By 2050, 27 million Americans will need long-term care.
Based on that number, it's extremely likely your clients will be among them. But before you can sell LTC, you need to understand what it is. Let's take a quick look at what defines long-term care.
Defining Long-Term Care
Long-term care is defined as the support and care you need in order to perform the basic daily tasks of personal care. These tasks are defined and broken down into specific activities, called "Activities of Daily Living" or ADLs. They include:
- Moving about (i.e., from a bed to a chair)
All of these activities take place on a daily basis. There's also a secondary category of activities that are a part of long-term care, even though they may or may not happen on a daily basis. In addition to the basics of personal care, there are also tasks required to run a household. These include but aren't limited to:
- Paying bills and managing money
- Getting groceries
- Meal preparation
- Cleaning house
- Managing any prescribed medications
If you need help performing two or more of the ADLs on that first list on a daily basis, you are a candidate for long-term care. As Baby Boomers age, the need for help in performing these kinds of activities is growing rapidly. In fact, there are almost 80 million Baby Boomers in the nation, according to the 2014 Genworth Survey of Long-Term Care. At least 70% of that Boomer generation (over age 65) will need some form of long-term care during their lives.
If you've ever thought long-term care isn't a necessity or is something that probably won't happen to you, think again.
In the year 2000, almost 10 million people in the U.S.
needed some form of long-term care.
How Long Will You Need Care?
Long-term care is different than the kind of temporary care you need while you're recovering from an illness or surgery. What's the difference? When you're recovered from that illness or surgery, you no longer have a need for care. If your need for care is permanent, that's the kind of long-term care we're talking about. It doesn't go away, which is why it's so important to plan for.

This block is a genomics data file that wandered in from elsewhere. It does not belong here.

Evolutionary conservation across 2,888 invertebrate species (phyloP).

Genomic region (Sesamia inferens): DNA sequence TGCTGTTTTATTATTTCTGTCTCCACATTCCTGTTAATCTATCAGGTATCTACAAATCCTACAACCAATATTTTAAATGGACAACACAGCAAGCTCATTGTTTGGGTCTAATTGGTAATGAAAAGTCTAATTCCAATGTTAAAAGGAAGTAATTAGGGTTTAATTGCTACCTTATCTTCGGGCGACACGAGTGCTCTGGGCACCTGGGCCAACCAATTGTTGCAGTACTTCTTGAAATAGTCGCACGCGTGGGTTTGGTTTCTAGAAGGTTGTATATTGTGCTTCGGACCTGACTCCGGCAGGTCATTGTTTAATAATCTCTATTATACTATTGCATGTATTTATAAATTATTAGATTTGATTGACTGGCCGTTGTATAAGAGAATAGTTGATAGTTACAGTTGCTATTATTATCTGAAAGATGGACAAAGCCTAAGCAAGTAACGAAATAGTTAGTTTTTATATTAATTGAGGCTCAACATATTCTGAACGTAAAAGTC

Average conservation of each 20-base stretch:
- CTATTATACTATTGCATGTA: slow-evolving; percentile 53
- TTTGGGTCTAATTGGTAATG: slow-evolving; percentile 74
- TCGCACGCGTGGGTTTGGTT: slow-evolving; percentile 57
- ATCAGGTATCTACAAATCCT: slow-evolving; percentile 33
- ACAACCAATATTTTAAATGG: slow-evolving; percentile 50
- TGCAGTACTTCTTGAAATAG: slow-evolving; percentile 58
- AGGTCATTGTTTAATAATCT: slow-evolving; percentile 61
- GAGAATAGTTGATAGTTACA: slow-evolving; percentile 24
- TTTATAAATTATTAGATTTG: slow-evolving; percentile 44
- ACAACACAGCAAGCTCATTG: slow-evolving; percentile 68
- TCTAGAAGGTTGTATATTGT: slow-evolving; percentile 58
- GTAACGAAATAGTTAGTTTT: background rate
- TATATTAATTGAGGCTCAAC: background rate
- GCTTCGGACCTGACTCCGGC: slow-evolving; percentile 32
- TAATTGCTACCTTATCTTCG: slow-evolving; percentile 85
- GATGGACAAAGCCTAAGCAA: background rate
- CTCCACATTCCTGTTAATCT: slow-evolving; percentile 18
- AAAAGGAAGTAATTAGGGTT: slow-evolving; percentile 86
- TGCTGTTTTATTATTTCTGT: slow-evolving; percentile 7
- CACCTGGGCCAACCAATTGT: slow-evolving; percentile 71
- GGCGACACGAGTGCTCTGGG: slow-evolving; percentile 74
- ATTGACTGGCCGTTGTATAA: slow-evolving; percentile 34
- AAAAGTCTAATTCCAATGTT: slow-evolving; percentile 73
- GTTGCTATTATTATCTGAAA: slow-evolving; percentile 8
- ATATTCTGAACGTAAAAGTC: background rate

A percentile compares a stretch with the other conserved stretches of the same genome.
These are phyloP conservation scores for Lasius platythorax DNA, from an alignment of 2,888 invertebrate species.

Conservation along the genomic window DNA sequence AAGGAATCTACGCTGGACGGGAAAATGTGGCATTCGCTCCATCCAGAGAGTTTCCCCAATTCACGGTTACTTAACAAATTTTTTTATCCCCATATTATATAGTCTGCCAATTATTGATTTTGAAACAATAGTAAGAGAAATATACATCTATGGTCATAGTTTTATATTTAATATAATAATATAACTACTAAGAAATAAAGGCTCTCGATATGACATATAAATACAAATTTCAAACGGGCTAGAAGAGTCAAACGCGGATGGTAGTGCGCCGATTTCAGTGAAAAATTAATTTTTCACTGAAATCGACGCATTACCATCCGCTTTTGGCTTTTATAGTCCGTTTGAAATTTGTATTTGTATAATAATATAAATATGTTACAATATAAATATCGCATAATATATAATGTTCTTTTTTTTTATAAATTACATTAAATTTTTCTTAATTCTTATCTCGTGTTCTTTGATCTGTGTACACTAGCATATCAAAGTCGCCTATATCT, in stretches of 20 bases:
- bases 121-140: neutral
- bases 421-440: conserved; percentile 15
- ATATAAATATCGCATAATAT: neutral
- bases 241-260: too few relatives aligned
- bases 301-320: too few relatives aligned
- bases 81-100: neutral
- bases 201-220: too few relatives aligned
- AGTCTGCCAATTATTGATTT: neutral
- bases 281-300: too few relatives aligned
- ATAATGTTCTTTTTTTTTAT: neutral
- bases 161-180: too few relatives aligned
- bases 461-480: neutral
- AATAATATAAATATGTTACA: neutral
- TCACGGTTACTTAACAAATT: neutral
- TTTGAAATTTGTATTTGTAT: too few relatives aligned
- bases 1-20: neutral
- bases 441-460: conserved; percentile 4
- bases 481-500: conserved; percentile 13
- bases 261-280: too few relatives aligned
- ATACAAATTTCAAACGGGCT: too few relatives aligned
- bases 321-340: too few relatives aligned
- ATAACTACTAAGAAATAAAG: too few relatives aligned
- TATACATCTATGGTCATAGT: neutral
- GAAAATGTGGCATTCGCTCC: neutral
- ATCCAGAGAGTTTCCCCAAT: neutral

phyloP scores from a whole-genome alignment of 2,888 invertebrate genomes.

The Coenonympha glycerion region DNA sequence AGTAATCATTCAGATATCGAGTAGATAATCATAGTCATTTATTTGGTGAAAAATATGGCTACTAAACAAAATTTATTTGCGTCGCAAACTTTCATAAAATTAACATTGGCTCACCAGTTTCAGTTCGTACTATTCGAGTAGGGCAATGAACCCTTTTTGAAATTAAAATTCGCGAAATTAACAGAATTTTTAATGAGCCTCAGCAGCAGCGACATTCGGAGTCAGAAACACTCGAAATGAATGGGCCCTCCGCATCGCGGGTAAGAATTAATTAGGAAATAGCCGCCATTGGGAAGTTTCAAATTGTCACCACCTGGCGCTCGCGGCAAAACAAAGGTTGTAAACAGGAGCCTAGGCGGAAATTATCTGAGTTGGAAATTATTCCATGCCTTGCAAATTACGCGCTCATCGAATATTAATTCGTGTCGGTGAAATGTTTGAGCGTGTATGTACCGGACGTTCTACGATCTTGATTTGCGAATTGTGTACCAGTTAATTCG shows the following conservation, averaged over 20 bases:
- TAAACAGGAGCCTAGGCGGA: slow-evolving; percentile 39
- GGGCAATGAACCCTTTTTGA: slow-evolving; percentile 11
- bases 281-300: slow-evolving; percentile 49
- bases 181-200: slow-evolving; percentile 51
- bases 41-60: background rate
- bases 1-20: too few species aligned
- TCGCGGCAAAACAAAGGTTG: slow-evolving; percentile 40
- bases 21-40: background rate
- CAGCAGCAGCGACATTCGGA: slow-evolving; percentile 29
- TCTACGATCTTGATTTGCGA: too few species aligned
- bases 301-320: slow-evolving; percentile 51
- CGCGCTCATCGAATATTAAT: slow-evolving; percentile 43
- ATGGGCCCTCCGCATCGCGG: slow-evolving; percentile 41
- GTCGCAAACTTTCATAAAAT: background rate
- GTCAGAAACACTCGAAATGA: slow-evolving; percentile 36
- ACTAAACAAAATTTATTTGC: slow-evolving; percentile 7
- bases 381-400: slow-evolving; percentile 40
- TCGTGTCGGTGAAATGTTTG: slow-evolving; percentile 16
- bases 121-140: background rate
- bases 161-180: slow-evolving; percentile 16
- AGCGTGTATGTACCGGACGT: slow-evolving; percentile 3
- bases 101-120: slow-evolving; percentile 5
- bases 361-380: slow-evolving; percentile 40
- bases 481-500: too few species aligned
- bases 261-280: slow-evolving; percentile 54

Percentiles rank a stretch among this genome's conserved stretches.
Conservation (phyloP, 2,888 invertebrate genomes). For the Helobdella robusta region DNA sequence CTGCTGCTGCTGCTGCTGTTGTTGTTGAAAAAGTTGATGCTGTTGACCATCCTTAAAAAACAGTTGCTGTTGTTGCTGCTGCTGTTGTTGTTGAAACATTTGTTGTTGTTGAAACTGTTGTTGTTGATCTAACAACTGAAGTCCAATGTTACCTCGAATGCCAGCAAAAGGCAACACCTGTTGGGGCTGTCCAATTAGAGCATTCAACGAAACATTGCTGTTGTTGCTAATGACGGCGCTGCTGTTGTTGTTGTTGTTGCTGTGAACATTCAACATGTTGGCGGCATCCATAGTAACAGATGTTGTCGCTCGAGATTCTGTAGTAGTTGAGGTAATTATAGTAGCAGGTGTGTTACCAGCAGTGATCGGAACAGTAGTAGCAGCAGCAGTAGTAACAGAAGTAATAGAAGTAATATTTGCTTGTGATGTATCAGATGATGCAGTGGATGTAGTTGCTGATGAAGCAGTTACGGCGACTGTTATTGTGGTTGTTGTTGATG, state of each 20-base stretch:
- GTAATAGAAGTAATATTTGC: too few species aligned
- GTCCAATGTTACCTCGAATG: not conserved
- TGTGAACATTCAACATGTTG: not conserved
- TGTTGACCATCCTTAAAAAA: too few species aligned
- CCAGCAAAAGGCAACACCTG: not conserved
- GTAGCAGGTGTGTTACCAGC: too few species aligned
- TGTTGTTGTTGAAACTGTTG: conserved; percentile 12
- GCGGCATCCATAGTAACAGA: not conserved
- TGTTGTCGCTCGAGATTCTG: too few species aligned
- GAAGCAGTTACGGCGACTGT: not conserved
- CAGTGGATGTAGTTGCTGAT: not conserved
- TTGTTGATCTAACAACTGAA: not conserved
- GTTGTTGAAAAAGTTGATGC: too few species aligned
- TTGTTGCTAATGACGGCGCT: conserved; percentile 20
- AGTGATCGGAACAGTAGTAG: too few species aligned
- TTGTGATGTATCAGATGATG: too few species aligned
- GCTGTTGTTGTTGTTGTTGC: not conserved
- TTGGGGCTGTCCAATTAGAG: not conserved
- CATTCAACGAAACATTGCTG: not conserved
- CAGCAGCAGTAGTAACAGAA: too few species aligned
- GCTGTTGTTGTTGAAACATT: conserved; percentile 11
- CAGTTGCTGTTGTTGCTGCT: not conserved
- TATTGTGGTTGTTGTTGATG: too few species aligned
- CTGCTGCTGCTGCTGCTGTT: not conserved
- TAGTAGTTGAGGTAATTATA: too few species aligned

No one can pinpoint how long they'll need care, or if they'll need it at all. That's what makes it tricky to plan for, and a subject many clients want to avoid. "I won't need it," they'll say. But it's hard to argue with that 70% statistic. Is it worth ignoring a risk that has a 70% chance of happening? Of course not--especially when your client's entire retirement portfolio could be at stake.
It's a fact: 20% of today's 65-year-olds will need long-term care for more than 5 years. Among the 80% who need care for a lesser period of time, we have some national averages to work with. Currently, women need care for about 3.7 years and men need it for about 2.2 years, according to the U.S. Department of Health and Human Services. You can use these numbers as rough guidelines for your clients' plans.
Family health history also plays a role. Did your clients' parents and/or grandparents require long-term care? If so, for how long? At what age did those individuals pass away? Using all of these numbers together, you can create a plan that includes an estimated number of years a client needs to pay for care.
The risk of needing long-term care is either 0% (you'll never need it) or it's 100% (you'll need it). I call it the 'lottery you don't want to win.'"
Preparing for the Future
The first step in preparing for the future is talking about it. We can help you get that conversation started with your clients. We'll provide everything you need to learn about the carriers who offer LTC, which policies work for different clients' life situations, and how to request a quote. Ready to get started?
Click here to watch our long-term care webinar, then get all the sales tools you need, including:
For more help selling long-term care, call us at 800-823-4852. We can help with sales concepts, planning, illustrations, carrier selection, and more.